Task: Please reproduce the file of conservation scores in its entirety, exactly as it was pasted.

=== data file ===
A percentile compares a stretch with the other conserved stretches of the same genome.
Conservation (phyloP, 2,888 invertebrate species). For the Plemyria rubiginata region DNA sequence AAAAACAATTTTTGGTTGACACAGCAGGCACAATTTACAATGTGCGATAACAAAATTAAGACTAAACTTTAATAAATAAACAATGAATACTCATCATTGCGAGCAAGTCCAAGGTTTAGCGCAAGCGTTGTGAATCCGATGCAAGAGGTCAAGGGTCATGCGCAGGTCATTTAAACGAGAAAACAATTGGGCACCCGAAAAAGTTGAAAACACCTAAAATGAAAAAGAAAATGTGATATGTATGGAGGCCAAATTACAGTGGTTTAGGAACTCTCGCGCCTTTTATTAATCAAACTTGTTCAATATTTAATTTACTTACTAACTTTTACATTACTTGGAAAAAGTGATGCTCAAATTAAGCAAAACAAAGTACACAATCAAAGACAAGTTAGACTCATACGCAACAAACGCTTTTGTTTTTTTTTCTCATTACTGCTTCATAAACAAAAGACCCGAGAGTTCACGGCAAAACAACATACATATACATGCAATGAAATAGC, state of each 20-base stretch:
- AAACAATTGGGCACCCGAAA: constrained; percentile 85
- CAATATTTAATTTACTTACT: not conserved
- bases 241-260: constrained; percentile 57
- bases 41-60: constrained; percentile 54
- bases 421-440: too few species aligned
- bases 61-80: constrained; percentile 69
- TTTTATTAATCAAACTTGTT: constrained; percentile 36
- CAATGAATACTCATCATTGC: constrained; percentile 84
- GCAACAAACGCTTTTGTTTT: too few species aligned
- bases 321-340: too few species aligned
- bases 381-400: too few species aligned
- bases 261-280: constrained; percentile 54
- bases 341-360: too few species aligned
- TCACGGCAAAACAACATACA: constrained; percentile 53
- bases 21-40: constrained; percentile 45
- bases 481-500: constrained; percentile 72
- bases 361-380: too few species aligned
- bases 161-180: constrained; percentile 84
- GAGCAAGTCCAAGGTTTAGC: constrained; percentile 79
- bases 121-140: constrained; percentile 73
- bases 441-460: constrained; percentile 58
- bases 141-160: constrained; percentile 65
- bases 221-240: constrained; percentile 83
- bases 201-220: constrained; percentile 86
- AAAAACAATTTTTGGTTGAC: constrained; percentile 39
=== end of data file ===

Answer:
A percentile compares a stretch with the other conserved stretches of the same genome.
Conservation (phyloP, 2,888 invertebrate species). For the Plemyria rubiginata region DNA sequence AAAAACAATTTTTGGTTGACACAGCAGGCACAATTTACAATGTGCGATAACAAAATTAAGACTAAACTTTAATAAATAAACAATGAATACTCATCATTGCGAGCAAGTCCAAGGTTTAGCGCAAGCGTTGTGAATCCGATGCAAGAGGTCAAGGGTCATGCGCAGGTCATTTAAACGAGAAAACAATTGGGCACCCGAAAAAGTTGAAAACACCTAAAATGAAAAAGAAAATGTGATATGTATGGAGGCCAAATTACAGTGGTTTAGGAACTCTCGCGCCTTTTATTAATCAAACTTGTTCAATATTTAATTTACTTACTAACTTTTACATTACTTGGAAAAAGTGATGCTCAAATTAAGCAAAACAAAGTACACAATCAAAGACAAGTTAGACTCATACGCAACAAACGCTTTTGTTTTTTTTTCTCATTACTGCTTCATAAACAAAAGACCCGAGAGTTCACGGCAAAACAACATACATATACATGCAATGAAATAGC, state of each 20-base stretch:
- AAACAATTGGGCACCCGAAA: constrained; percentile 85
- CAATATTTAATTTACTTACT: not conserved
- bases 241-260: constrained; percentile 57
- bases 41-60: constrained; percentile 54
- bases 421-440: too few species aligned
- bases 61-80: constrained; percentile 69
- TTTTATTAATCAAACTTGTT: constrained; percentile 36
- CAATGAATACTCATCATTGC: constrained; percentile 84
- GCAACAAACGCTTTTGTTTT: too few species aligned
- bases 321-340: too few species aligned
- bases 381-400: too few species aligned
- bases 261-280: constrained; percentile 54
- bases 341-360: too few species aligned
- TCACGGCAAAACAACATACA: constrained; percentile 53
- bases 21-40: constrained; percentile 45
- bases 481-500: constrained; percentile 72
- bases 361-380: too few species aligned
- bases 161-180: constrained; percentile 84
- GAGCAAGTCCAAGGTTTAGC: constrained; percentile 79
- bases 121-140: constrained; percentile 73
- bases 441-460: constrained; percentile 58
- bases 141-160: constrained; percentile 65
- bases 221-240: constrained; percentile 83
- bases 201-220: constrained; percentile 86
- AAAAACAATTTTTGGTTGAC: constrained; percentile 39